In conclusion, there are a lot of other factors that make selection of one or the other of these better or worse. If I where to learn only one of these and had no prior experience, I would probably learn ruby and rails just because of the size of the community. If I were a java person, I would likely start with groovy/grails just because the learning curve is going to be less steep.

5 comments:

tomas said...

database migrations are on the roadmap for grails 1.4. There is currently three plugins for this.

Denis Fuenzalida said...

One of the things that makes it harder for me to jump into web development with Ruby is that even today there seems to be too many alternatives to choose from. Ruby 1.8 or 1.9? Rails 2.x or Rails 3, or beeding edge or something like Sinatra? ...

The integration with Java containers works but it's far from perfect. You can build a WAR file from Redmine's sources using the Warbler gem, but results in having several JRuby runtimes in memory is very expensive (you can configure it, but it's frankensteinian as you mentioned).

cbmeeks said...

Not sure I agree with #2 there. I'm a Java developer by day and Ruby by night. And I can't say that Ruby forces me to do pretty much anything.

What are the forces and constraints you mention with Ruby?

And you're talking about the "Ruby Way?" How about the "Java Way?" As in being FORCED to write proper getters/setters all the time (if you want to be compliant, that is).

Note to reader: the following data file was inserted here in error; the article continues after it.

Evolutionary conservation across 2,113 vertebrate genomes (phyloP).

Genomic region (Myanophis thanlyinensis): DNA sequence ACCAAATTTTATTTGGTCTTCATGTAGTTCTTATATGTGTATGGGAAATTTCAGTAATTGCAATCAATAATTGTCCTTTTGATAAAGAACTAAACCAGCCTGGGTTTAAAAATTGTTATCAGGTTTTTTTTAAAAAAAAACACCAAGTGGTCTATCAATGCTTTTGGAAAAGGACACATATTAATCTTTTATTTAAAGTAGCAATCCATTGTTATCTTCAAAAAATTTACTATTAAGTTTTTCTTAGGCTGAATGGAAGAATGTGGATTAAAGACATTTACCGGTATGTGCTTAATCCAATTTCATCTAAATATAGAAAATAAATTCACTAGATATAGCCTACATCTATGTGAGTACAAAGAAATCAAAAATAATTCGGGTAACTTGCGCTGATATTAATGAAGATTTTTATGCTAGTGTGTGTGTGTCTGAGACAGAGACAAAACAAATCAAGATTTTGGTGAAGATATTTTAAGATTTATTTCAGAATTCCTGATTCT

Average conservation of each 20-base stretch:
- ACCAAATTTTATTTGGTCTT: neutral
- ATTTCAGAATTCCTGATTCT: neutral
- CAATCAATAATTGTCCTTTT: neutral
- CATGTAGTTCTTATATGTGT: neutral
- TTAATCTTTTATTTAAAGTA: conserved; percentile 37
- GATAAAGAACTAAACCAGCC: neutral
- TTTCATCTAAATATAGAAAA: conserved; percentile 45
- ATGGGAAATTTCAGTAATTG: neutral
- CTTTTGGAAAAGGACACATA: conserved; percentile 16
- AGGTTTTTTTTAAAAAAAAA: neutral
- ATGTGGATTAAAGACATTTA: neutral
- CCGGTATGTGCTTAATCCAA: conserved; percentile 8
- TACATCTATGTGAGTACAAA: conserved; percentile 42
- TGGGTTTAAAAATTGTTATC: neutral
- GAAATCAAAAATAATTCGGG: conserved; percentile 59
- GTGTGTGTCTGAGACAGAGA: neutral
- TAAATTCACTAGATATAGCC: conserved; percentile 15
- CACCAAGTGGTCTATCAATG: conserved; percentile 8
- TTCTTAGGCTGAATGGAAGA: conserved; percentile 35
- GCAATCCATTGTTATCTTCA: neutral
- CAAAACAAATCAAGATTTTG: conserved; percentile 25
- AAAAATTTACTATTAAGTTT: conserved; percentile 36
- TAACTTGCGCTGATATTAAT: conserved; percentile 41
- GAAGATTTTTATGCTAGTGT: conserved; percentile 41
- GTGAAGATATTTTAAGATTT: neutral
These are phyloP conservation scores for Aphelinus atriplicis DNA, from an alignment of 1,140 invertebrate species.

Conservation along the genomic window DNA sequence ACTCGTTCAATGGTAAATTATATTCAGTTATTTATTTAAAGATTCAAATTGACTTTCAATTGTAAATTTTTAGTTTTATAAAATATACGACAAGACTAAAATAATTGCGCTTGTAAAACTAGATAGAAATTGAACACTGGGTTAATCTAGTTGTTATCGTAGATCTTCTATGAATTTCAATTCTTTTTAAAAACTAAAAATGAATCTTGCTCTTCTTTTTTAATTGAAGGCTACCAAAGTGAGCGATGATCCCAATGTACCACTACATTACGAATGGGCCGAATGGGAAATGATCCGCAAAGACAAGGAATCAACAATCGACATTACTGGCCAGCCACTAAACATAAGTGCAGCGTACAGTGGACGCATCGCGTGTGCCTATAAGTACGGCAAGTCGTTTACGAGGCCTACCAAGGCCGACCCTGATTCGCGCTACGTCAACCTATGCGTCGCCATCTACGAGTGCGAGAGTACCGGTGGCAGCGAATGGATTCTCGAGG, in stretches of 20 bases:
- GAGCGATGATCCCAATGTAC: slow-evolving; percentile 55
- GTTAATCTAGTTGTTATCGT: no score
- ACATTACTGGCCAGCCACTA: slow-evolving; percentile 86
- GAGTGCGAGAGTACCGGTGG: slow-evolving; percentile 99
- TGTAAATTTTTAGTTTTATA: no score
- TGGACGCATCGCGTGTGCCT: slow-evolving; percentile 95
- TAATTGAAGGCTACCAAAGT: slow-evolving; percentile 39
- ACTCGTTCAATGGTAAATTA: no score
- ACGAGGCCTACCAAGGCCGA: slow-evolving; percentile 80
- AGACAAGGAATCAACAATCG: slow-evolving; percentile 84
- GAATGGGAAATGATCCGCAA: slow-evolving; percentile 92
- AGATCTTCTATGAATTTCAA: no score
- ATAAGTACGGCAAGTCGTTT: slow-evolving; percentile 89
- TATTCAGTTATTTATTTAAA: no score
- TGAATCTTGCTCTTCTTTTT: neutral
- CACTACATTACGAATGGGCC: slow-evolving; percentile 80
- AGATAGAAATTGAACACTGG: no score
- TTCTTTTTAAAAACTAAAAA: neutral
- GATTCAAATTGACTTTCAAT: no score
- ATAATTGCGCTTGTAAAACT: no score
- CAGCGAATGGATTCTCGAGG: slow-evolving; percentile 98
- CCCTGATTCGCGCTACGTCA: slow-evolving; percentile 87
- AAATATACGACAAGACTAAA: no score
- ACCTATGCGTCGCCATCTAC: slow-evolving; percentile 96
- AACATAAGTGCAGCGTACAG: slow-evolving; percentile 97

Ruby:
attr_accessor :slug

C#:
public string Slug { get; set; }

Java:
private String slug;
public String getSlug(){ return this.slug;}
public void setSlug(String slug){this.slug = slug;}

Paul Bonner said...

Nice summary overall, but I do have to disagree with your "Frankenstein" characterization for JRuby. I've been running my Rails stuff under JRuby using TorqueBox (a JBoss community Ruby application serverimplementation) for over a year, and from the development/deployment point of view, the learning curve is minimal and mostly revolves around making use of the quite rewarding extra capabilities provided by the container.

Anonymous said...

@cbmeeks

I thought it was comparing ruby to groovy. So ignore java.

Groovy way:
def slug